• Address health and wellness – The Secretariat will continue to renew the Public Service Health Care Plan in good faith with bargaining agents and will lead action to address mental health. The Secretariat will support departments in developing their action plans, which are a first step in the government’s efforts to build a healthy, respectful and supportive work environment, and to address the three strategic goals of the 2016 Federal Public Service Workplace Mental Health Strategy

15 – Priorities as Employer (2)

Workforce of the future (described in Departmental Plan)

  • Improve employee wellness in the public service – The Secretariat will launch a joint union‑management task force on the Employee Wellness Support Plan to develop recommendations to improve employee wellness in the public service
  • Lead departmental action to strengthen the approach to addressing and preventing harassment and violence in the public service
  • Lead a joint union-management task force to address diversity and inclusion – The task force will submit an action plan for improving diversity and inclusion in the public service in the fall of 2017
  • Review the Official Languages Regulations on Communications with and Services to the Public – The Secretariat will work with Canadian Heritage to review the regulations to ensure that all federal services are delivered in full compliance with the Official Languages Act
  • Help develop a proactive pay equity regime – The Secretariat will work with Employment and Social Development Canada and Status of Women Canada to introduce proactive pay equity legislation for federally regulated workers by 2018

16 – Units and Priorities in Regulatory Oversight

Organizational unit (as displayed in Government Electronic Directory Services)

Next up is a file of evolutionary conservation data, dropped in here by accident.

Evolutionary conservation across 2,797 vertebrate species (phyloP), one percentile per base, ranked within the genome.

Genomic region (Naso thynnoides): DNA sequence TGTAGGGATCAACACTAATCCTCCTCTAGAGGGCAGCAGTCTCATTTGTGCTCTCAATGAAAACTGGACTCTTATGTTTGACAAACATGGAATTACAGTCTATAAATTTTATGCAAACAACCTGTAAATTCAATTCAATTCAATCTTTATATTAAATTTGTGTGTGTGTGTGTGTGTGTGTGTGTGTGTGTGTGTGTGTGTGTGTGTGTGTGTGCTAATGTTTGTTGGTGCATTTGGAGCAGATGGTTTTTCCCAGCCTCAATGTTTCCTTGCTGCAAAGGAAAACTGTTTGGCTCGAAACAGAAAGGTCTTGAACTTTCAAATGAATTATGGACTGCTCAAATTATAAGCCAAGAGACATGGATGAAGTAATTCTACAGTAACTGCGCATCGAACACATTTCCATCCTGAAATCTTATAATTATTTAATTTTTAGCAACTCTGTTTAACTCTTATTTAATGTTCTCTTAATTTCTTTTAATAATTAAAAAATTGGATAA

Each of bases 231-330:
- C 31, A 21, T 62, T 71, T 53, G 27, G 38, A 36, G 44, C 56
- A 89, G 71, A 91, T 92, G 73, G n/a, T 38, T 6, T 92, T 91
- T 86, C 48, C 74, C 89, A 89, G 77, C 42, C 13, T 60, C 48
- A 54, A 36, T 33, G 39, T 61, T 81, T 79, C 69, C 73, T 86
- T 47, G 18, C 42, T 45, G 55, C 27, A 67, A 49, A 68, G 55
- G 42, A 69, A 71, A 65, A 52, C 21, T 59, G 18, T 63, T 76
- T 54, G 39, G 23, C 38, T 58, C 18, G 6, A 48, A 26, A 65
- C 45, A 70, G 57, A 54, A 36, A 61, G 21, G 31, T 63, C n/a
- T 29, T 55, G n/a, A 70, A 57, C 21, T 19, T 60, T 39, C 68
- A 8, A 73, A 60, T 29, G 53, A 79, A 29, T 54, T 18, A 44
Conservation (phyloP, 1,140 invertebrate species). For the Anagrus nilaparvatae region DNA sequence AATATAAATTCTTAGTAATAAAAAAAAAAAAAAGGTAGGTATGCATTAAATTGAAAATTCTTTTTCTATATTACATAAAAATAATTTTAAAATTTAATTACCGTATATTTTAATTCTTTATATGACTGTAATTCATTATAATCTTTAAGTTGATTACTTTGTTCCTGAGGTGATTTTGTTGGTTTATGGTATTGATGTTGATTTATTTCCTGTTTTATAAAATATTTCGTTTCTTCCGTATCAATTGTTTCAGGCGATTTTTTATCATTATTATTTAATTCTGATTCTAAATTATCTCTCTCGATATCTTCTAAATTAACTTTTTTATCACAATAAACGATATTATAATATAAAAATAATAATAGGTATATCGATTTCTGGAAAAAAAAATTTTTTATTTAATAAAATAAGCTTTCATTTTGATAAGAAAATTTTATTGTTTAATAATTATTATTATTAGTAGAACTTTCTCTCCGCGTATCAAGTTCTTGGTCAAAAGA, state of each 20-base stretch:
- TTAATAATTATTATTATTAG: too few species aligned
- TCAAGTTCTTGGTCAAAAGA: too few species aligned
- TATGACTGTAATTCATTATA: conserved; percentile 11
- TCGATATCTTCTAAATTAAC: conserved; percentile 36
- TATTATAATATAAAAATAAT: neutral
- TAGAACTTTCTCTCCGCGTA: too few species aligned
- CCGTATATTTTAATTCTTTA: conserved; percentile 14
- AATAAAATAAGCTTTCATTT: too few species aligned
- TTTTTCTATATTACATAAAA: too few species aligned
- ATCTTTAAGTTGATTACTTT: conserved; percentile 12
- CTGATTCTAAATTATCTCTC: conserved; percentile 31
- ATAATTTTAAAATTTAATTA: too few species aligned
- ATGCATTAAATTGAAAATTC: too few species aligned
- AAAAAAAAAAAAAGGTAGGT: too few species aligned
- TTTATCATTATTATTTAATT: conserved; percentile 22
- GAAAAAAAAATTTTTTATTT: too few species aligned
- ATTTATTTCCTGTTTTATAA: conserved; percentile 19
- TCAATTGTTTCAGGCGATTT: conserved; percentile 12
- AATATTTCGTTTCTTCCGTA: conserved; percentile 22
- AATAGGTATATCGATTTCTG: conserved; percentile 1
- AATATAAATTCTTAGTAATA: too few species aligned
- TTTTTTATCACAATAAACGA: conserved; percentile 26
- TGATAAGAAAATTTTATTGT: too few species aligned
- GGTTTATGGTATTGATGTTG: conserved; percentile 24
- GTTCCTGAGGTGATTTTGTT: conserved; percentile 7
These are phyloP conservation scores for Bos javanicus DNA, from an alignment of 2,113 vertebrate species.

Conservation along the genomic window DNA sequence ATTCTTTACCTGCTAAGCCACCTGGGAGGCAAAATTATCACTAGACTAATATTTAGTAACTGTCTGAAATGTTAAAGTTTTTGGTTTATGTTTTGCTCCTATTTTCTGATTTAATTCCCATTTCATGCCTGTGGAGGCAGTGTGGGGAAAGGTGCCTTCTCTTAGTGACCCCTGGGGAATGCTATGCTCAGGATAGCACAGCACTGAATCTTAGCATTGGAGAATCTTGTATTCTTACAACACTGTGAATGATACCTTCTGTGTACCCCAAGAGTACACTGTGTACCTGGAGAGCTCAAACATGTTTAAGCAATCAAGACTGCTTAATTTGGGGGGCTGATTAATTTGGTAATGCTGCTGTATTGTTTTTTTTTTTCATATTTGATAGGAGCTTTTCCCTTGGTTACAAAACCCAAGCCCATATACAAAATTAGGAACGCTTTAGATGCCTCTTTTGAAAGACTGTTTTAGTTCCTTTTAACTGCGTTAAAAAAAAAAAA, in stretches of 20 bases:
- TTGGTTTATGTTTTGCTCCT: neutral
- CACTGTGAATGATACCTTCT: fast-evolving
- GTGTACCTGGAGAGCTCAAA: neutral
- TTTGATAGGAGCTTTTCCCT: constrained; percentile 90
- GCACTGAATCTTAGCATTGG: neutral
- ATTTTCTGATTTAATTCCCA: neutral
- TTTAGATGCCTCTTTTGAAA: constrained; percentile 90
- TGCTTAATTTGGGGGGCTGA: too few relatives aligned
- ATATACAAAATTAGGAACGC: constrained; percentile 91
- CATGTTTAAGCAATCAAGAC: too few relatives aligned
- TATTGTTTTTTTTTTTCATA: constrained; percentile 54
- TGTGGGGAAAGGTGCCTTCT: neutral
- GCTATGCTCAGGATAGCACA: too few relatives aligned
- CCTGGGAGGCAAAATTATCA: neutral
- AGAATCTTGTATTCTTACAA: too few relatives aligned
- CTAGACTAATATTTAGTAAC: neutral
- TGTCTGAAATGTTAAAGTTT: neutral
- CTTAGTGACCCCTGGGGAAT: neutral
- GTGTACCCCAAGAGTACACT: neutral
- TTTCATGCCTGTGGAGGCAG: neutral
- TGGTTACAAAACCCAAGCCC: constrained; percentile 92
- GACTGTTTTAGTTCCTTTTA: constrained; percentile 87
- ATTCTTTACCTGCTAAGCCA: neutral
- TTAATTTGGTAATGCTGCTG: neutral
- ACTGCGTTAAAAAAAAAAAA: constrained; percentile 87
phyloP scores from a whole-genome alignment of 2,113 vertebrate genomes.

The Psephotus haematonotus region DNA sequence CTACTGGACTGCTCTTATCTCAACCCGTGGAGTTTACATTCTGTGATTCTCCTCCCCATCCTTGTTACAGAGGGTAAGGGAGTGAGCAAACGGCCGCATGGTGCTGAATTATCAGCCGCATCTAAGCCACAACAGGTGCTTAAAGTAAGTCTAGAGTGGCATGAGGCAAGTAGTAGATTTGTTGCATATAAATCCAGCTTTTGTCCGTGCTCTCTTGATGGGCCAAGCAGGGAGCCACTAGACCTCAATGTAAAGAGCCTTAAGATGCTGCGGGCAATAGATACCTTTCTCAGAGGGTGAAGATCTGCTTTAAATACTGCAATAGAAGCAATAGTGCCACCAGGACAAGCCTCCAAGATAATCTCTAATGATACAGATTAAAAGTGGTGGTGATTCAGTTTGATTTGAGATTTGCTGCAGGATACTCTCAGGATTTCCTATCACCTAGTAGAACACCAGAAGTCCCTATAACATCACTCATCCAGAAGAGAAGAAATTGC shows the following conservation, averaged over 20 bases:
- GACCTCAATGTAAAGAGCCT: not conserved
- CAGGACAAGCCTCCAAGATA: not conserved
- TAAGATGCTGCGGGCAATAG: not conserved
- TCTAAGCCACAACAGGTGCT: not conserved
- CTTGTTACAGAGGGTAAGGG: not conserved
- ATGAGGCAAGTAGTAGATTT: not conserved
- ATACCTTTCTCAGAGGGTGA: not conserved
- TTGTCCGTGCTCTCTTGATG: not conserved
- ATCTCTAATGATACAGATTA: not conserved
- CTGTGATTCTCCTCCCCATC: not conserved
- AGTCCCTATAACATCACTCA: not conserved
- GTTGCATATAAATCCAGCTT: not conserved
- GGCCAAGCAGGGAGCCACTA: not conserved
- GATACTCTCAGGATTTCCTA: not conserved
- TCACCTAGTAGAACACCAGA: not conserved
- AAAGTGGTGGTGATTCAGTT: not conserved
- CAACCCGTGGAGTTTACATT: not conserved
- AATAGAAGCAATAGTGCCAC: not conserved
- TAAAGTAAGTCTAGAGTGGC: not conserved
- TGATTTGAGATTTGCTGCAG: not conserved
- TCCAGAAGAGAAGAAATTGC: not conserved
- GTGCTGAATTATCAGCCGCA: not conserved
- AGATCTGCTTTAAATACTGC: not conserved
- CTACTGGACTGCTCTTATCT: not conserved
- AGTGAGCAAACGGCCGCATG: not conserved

Initiatives to support priorities (as described in Departmental Plan)

  • Provide regulatory policy guidance to departments and support horizontal policy management
  • Ensure that Governor‑in‑Council regulatory submissions are based on evidence and adhere to the requirements of federal regulatory policy
  • Support the Treasury Board ministers in their role as members of a committee of the Queen’s Privy Council for Canada by providing advice on regulatory and order‑in‑council matters
  • Strengthen and expand regulatory cooperation to support the interests of industry, consumers and regulators, both domestically and internationally

17 – The Policy Suite

18 – Controlling Misuse and Misconduct

Clark (2007) distinguishes between:

  • Fraud: an intentional act or omission, in respect of either expenditure or revenue, which involves the use or presentation of false, incorrect or incomplete statements or documents, or specific non-disclosure of information, or misapplication of funds or benefits. Fraud is a criminal offence
  • Irregularity: an omission due to error or negligence, or a deliberate act short of fraud, which undermines the integrity of government
  • Imprudence: an act or omission that falls short of the professional standards or ethical norms that could reasonably be expected of a person in that situation
  • Wastefulness: the payment of more than is necessary for goods or services required to deliver a government program
  • Inefficiency: the production of less output per dollar than would be possible with better processes and better management
  • Ineffectiveness: the production of less social benefit per dollar than would be possible with a better program design delivering better outputs

Although Treasury Board policies make little reference to fraud, irregularity, or imprudence, many of its policies are intended to minimize their occurrence